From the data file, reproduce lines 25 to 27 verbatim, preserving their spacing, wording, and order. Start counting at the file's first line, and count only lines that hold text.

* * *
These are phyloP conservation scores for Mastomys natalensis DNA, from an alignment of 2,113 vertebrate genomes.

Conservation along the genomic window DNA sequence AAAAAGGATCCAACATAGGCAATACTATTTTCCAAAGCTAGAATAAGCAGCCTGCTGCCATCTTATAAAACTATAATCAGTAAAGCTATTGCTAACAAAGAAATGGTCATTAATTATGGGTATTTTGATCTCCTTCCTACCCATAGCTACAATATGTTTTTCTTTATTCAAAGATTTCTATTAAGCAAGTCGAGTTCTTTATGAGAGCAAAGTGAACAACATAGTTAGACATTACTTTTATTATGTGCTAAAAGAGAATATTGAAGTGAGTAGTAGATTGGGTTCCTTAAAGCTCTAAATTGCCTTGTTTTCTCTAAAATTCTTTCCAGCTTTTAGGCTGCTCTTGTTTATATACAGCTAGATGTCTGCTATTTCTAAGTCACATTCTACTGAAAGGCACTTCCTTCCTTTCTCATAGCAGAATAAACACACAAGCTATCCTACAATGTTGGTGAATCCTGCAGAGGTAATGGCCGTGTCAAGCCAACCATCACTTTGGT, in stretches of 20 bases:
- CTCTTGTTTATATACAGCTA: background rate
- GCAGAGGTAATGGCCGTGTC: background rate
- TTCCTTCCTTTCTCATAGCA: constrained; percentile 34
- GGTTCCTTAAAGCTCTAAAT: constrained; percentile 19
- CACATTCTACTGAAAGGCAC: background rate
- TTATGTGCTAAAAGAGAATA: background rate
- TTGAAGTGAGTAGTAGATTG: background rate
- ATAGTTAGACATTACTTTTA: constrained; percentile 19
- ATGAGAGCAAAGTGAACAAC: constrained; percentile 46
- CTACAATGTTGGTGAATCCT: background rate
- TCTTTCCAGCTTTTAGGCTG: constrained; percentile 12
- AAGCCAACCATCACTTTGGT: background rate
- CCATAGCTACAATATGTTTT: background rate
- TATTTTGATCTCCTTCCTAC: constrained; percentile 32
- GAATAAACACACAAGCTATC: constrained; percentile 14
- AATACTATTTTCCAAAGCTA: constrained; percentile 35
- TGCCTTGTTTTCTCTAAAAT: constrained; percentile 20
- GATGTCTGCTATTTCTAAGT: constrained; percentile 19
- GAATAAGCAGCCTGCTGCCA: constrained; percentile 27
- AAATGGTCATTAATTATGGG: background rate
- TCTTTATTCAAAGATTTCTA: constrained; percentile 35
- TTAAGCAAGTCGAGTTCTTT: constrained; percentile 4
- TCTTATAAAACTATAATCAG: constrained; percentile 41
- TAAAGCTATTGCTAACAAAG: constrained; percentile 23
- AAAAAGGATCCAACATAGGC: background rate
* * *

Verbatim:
- TCTTATAAAACTATAATCAG: constrained; percentile 41
- TAAAGCTATTGCTAACAAAG: constrained; percentile 23
- AAAAAGGATCCAACATAGGC: background rate